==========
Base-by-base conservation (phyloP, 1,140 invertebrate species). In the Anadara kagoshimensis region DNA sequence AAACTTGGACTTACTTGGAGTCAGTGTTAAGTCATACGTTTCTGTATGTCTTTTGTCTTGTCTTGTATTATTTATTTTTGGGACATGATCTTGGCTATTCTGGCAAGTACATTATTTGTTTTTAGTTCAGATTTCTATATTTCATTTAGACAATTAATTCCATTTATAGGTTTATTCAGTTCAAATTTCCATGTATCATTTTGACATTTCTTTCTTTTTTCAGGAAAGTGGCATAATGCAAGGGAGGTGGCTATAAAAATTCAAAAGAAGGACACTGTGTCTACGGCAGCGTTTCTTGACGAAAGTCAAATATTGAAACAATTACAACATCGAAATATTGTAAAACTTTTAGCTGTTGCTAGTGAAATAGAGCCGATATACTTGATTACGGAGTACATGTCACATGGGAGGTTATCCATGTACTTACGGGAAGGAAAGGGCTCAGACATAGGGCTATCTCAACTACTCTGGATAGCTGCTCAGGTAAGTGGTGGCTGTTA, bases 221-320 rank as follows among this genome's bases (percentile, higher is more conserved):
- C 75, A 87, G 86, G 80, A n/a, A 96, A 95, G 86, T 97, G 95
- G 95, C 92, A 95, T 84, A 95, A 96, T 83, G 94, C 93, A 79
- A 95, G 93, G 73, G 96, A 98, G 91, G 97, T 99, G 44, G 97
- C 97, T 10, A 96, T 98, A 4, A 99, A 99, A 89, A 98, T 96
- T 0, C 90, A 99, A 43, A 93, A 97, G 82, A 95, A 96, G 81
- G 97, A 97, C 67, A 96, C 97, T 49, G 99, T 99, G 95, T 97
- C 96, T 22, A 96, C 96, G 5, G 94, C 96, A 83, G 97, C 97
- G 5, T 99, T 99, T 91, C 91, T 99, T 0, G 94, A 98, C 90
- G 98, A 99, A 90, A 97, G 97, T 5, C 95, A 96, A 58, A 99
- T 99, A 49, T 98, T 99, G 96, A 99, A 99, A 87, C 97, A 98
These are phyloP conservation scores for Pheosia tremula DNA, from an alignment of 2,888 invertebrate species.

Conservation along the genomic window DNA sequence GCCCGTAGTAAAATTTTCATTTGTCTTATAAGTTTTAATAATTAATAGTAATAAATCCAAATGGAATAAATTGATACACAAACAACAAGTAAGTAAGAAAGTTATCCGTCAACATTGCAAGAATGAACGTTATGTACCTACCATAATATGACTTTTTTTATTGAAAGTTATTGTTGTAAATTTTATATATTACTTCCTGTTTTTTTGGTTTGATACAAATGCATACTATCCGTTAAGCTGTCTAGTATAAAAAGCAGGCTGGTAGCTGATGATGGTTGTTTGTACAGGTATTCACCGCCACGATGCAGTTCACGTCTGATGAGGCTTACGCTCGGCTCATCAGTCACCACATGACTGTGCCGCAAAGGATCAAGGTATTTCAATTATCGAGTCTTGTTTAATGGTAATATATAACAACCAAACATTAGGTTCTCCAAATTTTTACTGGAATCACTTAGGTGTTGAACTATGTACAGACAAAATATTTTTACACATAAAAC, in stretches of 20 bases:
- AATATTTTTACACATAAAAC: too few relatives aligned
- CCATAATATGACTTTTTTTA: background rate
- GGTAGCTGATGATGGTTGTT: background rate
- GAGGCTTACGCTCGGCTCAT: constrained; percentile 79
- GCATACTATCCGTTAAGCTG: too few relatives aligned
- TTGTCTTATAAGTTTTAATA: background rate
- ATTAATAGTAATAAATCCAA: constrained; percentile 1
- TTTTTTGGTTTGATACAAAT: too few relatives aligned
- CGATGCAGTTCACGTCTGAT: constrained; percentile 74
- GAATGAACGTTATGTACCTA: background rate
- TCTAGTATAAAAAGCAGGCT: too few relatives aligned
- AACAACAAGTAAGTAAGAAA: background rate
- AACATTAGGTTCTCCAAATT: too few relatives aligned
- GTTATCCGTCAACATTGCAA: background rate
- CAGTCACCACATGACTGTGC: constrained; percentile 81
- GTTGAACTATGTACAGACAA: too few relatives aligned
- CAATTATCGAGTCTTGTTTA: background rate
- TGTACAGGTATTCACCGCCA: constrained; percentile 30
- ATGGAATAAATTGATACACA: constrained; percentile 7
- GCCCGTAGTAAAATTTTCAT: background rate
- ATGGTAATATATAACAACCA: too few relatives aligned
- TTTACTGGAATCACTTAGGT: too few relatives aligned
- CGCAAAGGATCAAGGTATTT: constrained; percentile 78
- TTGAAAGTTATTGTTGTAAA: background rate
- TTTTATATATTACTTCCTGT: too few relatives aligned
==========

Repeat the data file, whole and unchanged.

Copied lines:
Base-by-base conservation (phyloP, 1,140 invertebrate species). In the Anadara kagoshimensis region DNA sequence AAACTTGGACTTACTTGGAGTCAGTGTTAAGTCATACGTTTCTGTATGTCTTTTGTCTTGTCTTGTATTATTTATTTTTGGGACATGATCTTGGCTATTCTGGCAAGTACATTATTTGTTTTTAGTTCAGATTTCTATATTTCATTTAGACAATTAATTCCATTTATAGGTTTATTCAGTTCAAATTTCCATGTATCATTTTGACATTTCTTTCTTTTTTCAGGAAAGTGGCATAATGCAAGGGAGGTGGCTATAAAAATTCAAAAGAAGGACACTGTGTCTACGGCAGCGTTTCTTGACGAAAGTCAAATATTGAAACAATTACAACATCGAAATATTGTAAAACTTTTAGCTGTTGCTAGTGAAATAGAGCCGATATACTTGATTACGGAGTACATGTCACATGGGAGGTTATCCATGTACTTACGGGAAGGAAAGGGCTCAGACATAGGGCTATCTCAACTACTCTGGATAGCTGCTCAGGTAAGTGGTGGCTGTTA, bases 221-320 rank as follows among this genome's bases (percentile, higher is more conserved):
- C 75, A 87, G 86, G 80, A n/a, A 96, A 95, G 86, T 97, G 95
- G 95, C 92, A 95, T 84, A 95, A 96, T 83, G 94, C 93, A 79
- A 95, G 93, G 73, G 96, A 98, G 91, G 97, T 99, G 44, G 97
- C 97, T 10, A 96, T 98, A 4, A 99, A 99, A 89, A 98, T 96
- T 0, C 90, A 99, A 43, A 93, A 97, G 82, A 95, A 96, G 81
- G 97, A 97, C 67, A 96, C 97, T 49, G 99, T 99, G 95, T 97
- C 96, T 22, A 96, C 96, G 5, G 94, C 96, A 83, G 97, C 97
- G 5, T 99, T 99, T 91, C 91, T 99, T 0, G 94, A 98, C 90
- G 98, A 99, A 90, A 97, G 97, T 5, C 95, A 96, A 58, A 99
- T 99, A 49, T 98, T 99, G 96, A 99, A 99, A 87, C 97, A 98
These are phyloP conservation scores for Pheosia tremula DNA, from an alignment of 2,888 invertebrate species.

Conservation along the genomic window DNA sequence GCCCGTAGTAAAATTTTCATTTGTCTTATAAGTTTTAATAATTAATAGTAATAAATCCAAATGGAATAAATTGATACACAAACAACAAGTAAGTAAGAAAGTTATCCGTCAACATTGCAAGAATGAACGTTATGTACCTACCATAATATGACTTTTTTTATTGAAAGTTATTGTTGTAAATTTTATATATTACTTCCTGTTTTTTTGGTTTGATACAAATGCATACTATCCGTTAAGCTGTCTAGTATAAAAAGCAGGCTGGTAGCTGATGATGGTTGTTTGTACAGGTATTCACCGCCACGATGCAGTTCACGTCTGATGAGGCTTACGCTCGGCTCATCAGTCACCACATGACTGTGCCGCAAAGGATCAAGGTATTTCAATTATCGAGTCTTGTTTAATGGTAATATATAACAACCAAACATTAGGTTCTCCAAATTTTTACTGGAATCACTTAGGTGTTGAACTATGTACAGACAAAATATTTTTACACATAAAAC, in stretches of 20 bases:
- AATATTTTTACACATAAAAC: too few relatives aligned
- CCATAATATGACTTTTTTTA: background rate
- GGTAGCTGATGATGGTTGTT: background rate
- GAGGCTTACGCTCGGCTCAT: constrained; percentile 79
- GCATACTATCCGTTAAGCTG: too few relatives aligned
- TTGTCTTATAAGTTTTAATA: background rate
- ATTAATAGTAATAAATCCAA: constrained; percentile 1
- TTTTTTGGTTTGATACAAAT: too few relatives aligned
- CGATGCAGTTCACGTCTGAT: constrained; percentile 74
- GAATGAACGTTATGTACCTA: background rate
- TCTAGTATAAAAAGCAGGCT: too few relatives aligned
- AACAACAAGTAAGTAAGAAA: background rate
- AACATTAGGTTCTCCAAATT: too few relatives aligned
- GTTATCCGTCAACATTGCAA: background rate
- CAGTCACCACATGACTGTGC: constrained; percentile 81
- GTTGAACTATGTACAGACAA: too few relatives aligned
- CAATTATCGAGTCTTGTTTA: background rate
- TGTACAGGTATTCACCGCCA: constrained; percentile 30
- ATGGAATAAATTGATACACA: constrained; percentile 7
- GCCCGTAGTAAAATTTTCAT: background rate
- ATGGTAATATATAACAACCA: too few relatives aligned
- TTTACTGGAATCACTTAGGT: too few relatives aligned
- CGCAAAGGATCAAGGTATTT: constrained; percentile 78
- TTGAAAGTTATTGTTGTAAA: background rate
- TTTTATATATTACTTCCTGT: too few relatives aligned